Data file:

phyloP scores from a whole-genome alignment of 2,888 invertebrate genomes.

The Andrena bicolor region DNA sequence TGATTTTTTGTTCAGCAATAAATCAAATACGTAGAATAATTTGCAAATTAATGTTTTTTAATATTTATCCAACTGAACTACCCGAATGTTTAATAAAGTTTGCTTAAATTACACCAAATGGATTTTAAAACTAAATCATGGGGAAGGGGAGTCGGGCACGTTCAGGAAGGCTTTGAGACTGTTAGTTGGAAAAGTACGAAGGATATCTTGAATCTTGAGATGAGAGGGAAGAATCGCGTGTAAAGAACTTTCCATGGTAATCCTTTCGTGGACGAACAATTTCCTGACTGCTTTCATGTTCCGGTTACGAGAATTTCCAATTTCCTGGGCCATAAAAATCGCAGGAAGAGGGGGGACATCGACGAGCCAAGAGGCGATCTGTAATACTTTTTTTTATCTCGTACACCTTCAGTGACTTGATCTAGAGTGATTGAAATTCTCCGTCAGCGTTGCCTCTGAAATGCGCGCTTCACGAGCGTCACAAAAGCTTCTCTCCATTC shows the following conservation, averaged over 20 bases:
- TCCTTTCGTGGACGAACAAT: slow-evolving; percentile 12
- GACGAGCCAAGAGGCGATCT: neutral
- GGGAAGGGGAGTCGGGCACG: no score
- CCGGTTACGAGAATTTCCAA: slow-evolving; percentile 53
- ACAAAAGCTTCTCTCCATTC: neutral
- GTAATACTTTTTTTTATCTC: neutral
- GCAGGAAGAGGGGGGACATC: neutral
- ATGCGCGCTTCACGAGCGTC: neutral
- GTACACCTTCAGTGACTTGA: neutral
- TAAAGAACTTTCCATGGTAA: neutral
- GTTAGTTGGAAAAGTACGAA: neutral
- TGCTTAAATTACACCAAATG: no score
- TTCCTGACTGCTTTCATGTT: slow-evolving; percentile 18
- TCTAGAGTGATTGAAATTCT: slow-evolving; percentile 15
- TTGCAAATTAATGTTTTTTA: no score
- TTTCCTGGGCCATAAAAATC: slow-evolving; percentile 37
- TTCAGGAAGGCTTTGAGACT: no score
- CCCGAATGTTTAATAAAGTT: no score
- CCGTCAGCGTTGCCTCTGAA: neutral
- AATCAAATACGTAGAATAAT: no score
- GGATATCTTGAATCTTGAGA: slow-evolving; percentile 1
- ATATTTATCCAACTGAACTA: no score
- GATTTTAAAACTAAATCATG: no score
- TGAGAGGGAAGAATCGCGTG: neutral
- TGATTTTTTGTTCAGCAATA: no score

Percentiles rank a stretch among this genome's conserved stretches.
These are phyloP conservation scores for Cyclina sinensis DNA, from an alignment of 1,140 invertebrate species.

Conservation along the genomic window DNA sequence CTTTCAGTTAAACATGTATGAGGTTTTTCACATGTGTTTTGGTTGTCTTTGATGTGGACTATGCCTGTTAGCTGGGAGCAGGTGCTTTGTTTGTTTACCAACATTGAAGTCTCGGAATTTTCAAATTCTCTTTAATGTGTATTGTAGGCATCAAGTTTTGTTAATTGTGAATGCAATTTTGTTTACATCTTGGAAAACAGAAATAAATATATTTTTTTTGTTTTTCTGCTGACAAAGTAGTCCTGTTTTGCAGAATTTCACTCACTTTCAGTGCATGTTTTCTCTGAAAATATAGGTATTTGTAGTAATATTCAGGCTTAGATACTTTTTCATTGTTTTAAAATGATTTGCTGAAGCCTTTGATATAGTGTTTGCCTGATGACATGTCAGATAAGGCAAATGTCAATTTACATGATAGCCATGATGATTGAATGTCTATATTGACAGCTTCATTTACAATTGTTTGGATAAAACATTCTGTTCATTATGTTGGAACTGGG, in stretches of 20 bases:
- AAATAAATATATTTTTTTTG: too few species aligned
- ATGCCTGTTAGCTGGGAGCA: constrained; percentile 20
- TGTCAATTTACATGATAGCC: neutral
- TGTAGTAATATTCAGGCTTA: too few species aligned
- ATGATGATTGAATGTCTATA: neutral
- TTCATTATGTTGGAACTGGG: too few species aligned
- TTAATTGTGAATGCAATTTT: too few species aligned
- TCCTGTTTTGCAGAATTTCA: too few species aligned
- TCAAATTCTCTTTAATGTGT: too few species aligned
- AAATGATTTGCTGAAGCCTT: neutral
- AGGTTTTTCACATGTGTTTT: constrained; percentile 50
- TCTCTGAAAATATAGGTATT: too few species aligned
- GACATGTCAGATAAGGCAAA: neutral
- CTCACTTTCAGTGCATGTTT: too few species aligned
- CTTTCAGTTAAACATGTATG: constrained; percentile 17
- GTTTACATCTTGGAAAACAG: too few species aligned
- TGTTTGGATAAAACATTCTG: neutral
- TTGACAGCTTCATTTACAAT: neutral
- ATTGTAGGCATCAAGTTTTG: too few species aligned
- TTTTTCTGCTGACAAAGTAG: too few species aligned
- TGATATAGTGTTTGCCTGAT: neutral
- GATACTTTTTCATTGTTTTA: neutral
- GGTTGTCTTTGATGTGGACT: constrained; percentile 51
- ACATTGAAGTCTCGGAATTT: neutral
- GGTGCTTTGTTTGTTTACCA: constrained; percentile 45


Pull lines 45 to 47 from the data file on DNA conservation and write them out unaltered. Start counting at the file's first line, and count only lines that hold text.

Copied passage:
- CTTTCAGTTAAACATGTATG: constrained; percentile 17
- GTTTACATCTTGGAAAACAG: too few species aligned
- TGTTTGGATAAAACATTCTG: neutral